Per the instructions from the faux beam manufacturer Dan marked chalklines on the ceiling then mounted spots of 2×4’s to the ceiling along those lines. Those 2×4 sections got screwed into the ceiling joists above.
The faux beams are relatively lightweight, so it wasn’t like he had to worry about it holding up a lot of weight.
To cut the faux beams, he used a simple oscillating tool like THIS ONE.
It cut the foam cleanly. I did order the beams a little longer, so that they could be perfectly fit on-site.
When it was time to put the faux beams up, the ‘U’ shape fits up over the 2 x 4 sections.
Using the handmade holder tool saves one’s arm from getting tired or if you don’t have a friend around to lend a hand.
Dan went across and brad nailed the faux beam to the 2×4 sections.
As the beams went up, the room was gaining character!
Placement was a thoughtful part of the design.
I didn’t want too many beams that they were in that ‘obnoxious’ category… I also needed to work around elements on the ceiling and walls. The kitchen dining room area has several chandeliers &/or ceiling lights. There are also cabinet doors that need to open, so I had to be sure a beam wasn’t intruding on that function.
Another thought in this design process was to not make it looked planned. I felt the design needed the beams to be spaced evenly apart, but not ‘centered’ on anything, like for instance on the sink or table etc. It seemed that as soon as I did that, it would look contrived. The goal in this design is for it to look like the base of this space is actually a Colonial cottage from a couple hundred years ago. I’ve been in a few of those, they are NOT perfect!
This is one of the things I love about working with Dan. He is extremely patient and offers to help me figure it out. He measured and put tape up to help me visualize the spacing as I verbalized the design. With a few adjustments we could make the final design placement plan.
We did make a mistake that wasn’t realized until the beams were up though. You can almost see it in the picture above… as soon as the beam was installed above the oven and cooktop area, it shadowed the recessed lights just enough that the cooking area was darkened. Fortunately, we were able to add additional recessed lighting in the ceiling on the stove side of the beam and the cooking area was perfectly lit again.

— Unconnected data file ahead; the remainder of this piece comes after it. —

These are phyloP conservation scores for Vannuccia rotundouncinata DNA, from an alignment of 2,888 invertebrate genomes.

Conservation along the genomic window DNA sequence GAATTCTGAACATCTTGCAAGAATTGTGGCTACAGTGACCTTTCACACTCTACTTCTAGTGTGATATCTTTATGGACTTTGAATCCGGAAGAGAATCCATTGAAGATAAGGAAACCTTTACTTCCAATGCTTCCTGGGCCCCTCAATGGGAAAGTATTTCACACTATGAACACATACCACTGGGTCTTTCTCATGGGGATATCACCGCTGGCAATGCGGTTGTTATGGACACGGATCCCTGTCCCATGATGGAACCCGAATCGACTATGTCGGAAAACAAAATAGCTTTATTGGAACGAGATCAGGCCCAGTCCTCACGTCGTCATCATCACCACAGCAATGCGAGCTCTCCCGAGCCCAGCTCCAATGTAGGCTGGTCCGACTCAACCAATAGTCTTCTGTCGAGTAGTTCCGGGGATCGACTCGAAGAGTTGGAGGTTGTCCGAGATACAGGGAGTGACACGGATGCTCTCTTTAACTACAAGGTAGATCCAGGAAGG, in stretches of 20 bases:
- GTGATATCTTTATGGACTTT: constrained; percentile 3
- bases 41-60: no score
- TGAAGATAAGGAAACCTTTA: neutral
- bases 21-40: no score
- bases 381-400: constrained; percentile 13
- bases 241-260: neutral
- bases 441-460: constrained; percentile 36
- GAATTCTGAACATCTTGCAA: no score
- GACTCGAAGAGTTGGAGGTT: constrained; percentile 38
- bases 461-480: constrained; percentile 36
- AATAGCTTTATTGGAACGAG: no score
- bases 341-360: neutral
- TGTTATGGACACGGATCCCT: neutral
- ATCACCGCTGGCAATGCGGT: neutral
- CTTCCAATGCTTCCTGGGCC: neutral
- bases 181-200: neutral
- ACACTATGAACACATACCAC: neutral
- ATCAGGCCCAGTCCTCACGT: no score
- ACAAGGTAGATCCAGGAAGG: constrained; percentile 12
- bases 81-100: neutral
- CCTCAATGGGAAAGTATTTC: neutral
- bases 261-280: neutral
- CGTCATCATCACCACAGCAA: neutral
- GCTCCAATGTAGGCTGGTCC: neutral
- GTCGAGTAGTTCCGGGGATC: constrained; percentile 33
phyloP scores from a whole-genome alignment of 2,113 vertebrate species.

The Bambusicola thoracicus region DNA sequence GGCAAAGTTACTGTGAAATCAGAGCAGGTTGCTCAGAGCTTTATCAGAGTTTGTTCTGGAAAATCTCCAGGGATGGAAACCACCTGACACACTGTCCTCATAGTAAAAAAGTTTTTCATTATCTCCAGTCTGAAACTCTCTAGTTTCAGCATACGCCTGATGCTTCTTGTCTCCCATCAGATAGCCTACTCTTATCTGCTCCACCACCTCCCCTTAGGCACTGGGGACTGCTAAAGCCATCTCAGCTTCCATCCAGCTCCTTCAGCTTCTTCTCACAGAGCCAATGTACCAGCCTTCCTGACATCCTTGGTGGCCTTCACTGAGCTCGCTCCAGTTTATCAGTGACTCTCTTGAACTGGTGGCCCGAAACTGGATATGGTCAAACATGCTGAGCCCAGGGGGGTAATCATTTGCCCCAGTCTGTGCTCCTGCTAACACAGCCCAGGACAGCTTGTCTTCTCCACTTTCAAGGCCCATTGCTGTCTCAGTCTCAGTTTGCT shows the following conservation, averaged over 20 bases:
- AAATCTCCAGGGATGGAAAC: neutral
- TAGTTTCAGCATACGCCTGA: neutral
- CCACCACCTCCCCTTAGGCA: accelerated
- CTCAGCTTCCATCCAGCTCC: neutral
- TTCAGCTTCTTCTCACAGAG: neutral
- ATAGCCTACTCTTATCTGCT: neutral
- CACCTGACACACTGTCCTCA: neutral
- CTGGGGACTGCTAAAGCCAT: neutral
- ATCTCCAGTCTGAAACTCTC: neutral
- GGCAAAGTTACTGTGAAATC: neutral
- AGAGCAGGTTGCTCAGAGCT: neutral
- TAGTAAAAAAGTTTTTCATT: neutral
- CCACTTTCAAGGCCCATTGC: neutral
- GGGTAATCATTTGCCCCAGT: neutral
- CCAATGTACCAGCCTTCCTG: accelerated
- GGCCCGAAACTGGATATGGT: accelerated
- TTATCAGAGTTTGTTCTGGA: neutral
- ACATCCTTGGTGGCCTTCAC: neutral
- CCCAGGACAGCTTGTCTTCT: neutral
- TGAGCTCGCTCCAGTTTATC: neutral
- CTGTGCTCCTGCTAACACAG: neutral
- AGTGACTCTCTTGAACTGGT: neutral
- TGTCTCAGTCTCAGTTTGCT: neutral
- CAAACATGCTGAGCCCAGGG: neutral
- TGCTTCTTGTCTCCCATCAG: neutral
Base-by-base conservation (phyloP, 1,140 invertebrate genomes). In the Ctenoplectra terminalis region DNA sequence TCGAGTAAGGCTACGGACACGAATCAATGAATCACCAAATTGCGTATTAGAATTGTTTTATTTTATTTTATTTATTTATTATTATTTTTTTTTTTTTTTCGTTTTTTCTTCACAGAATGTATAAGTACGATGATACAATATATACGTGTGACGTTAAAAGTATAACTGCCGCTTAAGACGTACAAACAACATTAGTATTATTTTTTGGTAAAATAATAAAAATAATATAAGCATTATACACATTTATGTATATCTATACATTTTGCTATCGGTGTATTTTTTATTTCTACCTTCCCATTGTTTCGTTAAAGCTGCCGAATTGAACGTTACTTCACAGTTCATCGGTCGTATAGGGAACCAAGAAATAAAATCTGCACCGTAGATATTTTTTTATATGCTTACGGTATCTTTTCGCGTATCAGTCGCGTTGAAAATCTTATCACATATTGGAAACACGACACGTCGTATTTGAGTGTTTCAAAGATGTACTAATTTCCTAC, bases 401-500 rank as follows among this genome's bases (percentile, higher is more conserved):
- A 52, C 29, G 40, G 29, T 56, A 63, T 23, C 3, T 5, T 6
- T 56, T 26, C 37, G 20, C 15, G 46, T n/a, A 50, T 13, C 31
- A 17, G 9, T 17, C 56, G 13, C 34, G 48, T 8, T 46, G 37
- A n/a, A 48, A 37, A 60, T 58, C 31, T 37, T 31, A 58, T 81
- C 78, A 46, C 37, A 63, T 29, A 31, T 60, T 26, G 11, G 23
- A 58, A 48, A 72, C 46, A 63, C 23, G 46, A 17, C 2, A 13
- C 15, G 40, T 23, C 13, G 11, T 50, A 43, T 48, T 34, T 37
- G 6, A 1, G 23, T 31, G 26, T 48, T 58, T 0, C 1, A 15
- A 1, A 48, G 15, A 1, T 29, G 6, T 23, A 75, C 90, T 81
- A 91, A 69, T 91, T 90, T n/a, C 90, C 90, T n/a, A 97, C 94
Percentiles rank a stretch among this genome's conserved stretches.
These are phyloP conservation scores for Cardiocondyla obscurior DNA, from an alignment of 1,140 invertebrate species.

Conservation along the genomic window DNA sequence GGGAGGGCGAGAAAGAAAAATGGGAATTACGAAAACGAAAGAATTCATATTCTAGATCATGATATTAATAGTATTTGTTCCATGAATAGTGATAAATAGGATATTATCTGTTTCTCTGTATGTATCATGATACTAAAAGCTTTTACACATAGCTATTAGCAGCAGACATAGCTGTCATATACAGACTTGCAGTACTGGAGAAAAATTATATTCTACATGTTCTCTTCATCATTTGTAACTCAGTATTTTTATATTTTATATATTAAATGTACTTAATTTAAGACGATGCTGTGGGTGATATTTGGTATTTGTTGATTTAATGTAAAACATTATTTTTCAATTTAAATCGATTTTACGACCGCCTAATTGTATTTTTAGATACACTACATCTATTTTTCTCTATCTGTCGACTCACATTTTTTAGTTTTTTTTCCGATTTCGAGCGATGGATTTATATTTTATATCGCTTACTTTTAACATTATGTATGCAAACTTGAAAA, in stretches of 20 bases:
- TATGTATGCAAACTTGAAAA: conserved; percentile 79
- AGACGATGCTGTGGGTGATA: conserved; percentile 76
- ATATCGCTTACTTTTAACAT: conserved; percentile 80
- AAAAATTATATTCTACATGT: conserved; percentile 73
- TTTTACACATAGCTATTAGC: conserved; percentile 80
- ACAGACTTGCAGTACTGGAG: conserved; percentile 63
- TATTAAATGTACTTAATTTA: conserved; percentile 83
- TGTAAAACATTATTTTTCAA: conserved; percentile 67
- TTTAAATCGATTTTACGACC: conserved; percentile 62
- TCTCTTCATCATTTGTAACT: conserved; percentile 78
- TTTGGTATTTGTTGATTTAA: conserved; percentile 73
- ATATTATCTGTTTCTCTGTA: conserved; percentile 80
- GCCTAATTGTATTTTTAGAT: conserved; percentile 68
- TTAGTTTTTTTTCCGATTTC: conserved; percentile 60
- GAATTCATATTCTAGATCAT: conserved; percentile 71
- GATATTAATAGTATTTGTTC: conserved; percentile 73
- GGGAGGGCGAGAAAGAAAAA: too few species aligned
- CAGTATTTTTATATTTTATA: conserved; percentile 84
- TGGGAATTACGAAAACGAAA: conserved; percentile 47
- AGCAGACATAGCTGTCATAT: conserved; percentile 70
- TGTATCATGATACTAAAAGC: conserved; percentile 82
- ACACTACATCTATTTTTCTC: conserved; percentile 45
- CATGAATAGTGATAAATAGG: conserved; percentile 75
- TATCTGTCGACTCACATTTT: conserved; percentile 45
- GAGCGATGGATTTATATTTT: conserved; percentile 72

The beams are available in several prefinished colors, as well as unfinished. I will say though, the prefinished is done really, really well. These faux beams have such a believable texture and finish that no one can tell they are fake! In fact, my husband loves to ‘break the news’ to first time visitors…
So my takeaway tips are:
- Faux beams are lightweight and easier to work with than real beams.
- Be thoughtful in beam placement, working the plan on-site if possible, (and don’t forget about how they will shadow lighting)
- Find the right balance of repeating a theme without overkill.
- Use a holding tool, like the handmade one Dan made, to offer another hand.
- An oscillating tool cuts the beams nice and clean.
- The factory prefinished style is a really believable finish!
Want to know where you can get faux beams? HERE is a great place to get faux beams! They are relatively reasonably priced for a really big kick of character!
Did you know I now offer decorating and DIY coaching? I can help you with your decorating needs via email, without having to step foot in your home. If you’re interested in more information, visit me at Frame and Frills. I’d love to help you with your project!
Here are some more of my carpentry tips and ideas: